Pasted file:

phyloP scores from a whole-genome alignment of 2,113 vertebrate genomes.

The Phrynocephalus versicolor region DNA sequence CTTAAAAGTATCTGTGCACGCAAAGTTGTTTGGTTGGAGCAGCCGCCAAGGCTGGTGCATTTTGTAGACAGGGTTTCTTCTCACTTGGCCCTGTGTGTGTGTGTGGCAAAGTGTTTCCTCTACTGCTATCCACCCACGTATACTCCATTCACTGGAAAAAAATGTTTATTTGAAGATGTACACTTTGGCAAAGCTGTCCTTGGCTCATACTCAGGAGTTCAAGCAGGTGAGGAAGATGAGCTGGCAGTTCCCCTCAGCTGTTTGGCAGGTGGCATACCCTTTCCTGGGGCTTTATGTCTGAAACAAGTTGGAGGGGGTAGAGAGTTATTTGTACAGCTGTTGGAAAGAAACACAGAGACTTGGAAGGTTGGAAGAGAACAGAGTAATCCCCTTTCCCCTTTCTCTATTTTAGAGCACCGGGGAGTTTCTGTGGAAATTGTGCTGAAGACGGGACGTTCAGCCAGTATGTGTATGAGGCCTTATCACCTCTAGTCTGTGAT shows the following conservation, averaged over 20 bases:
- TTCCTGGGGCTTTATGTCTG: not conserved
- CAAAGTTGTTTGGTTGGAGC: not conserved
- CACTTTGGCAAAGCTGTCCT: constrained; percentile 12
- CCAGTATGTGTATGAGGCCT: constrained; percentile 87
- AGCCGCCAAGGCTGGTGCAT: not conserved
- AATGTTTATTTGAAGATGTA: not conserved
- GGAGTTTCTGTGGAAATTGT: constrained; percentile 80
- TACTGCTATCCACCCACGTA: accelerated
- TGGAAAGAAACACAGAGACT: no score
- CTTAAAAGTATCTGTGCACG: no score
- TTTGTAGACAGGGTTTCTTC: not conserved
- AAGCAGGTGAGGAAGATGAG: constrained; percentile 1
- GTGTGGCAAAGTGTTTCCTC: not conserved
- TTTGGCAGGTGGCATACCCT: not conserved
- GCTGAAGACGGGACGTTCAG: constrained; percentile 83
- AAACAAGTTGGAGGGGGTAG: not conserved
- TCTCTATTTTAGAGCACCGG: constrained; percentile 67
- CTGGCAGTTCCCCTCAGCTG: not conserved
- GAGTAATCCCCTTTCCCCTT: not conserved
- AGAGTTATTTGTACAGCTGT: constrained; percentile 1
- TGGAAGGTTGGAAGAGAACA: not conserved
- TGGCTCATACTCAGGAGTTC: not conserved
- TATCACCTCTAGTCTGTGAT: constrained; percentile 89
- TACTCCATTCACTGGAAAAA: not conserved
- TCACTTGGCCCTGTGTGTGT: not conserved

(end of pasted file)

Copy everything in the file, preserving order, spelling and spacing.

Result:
phyloP scores from a whole-genome alignment of 2,113 vertebrate genomes.

The Phrynocephalus versicolor region DNA sequence CTTAAAAGTATCTGTGCACGCAAAGTTGTTTGGTTGGAGCAGCCGCCAAGGCTGGTGCATTTTGTAGACAGGGTTTCTTCTCACTTGGCCCTGTGTGTGTGTGTGGCAAAGTGTTTCCTCTACTGCTATCCACCCACGTATACTCCATTCACTGGAAAAAAATGTTTATTTGAAGATGTACACTTTGGCAAAGCTGTCCTTGGCTCATACTCAGGAGTTCAAGCAGGTGAGGAAGATGAGCTGGCAGTTCCCCTCAGCTGTTTGGCAGGTGGCATACCCTTTCCTGGGGCTTTATGTCTGAAACAAGTTGGAGGGGGTAGAGAGTTATTTGTACAGCTGTTGGAAAGAAACACAGAGACTTGGAAGGTTGGAAGAGAACAGAGTAATCCCCTTTCCCCTTTCTCTATTTTAGAGCACCGGGGAGTTTCTGTGGAAATTGTGCTGAAGACGGGACGTTCAGCCAGTATGTGTATGAGGCCTTATCACCTCTAGTCTGTGAT shows the following conservation, averaged over 20 bases:
- TTCCTGGGGCTTTATGTCTG: not conserved
- CAAAGTTGTTTGGTTGGAGC: not conserved
- CACTTTGGCAAAGCTGTCCT: constrained; percentile 12
- CCAGTATGTGTATGAGGCCT: constrained; percentile 87
- AGCCGCCAAGGCTGGTGCAT: not conserved
- AATGTTTATTTGAAGATGTA: not conserved
- GGAGTTTCTGTGGAAATTGT: constrained; percentile 80
- TACTGCTATCCACCCACGTA: accelerated
- TGGAAAGAAACACAGAGACT: no score
- CTTAAAAGTATCTGTGCACG: no score
- TTTGTAGACAGGGTTTCTTC: not conserved
- AAGCAGGTGAGGAAGATGAG: constrained; percentile 1
- GTGTGGCAAAGTGTTTCCTC: not conserved
- TTTGGCAGGTGGCATACCCT: not conserved
- GCTGAAGACGGGACGTTCAG: constrained; percentile 83
- AAACAAGTTGGAGGGGGTAG: not conserved
- TCTCTATTTTAGAGCACCGG: constrained; percentile 67
- CTGGCAGTTCCCCTCAGCTG: not conserved
- GAGTAATCCCCTTTCCCCTT: not conserved
- AGAGTTATTTGTACAGCTGT: constrained; percentile 1
- TGGAAGGTTGGAAGAGAACA: not conserved
- TGGCTCATACTCAGGAGTTC: not conserved
- TATCACCTCTAGTCTGTGAT: constrained; percentile 89
- TACTCCATTCACTGGAAAAA: not conserved
- TCACTTGGCCCTGTGTGTGT: not conserved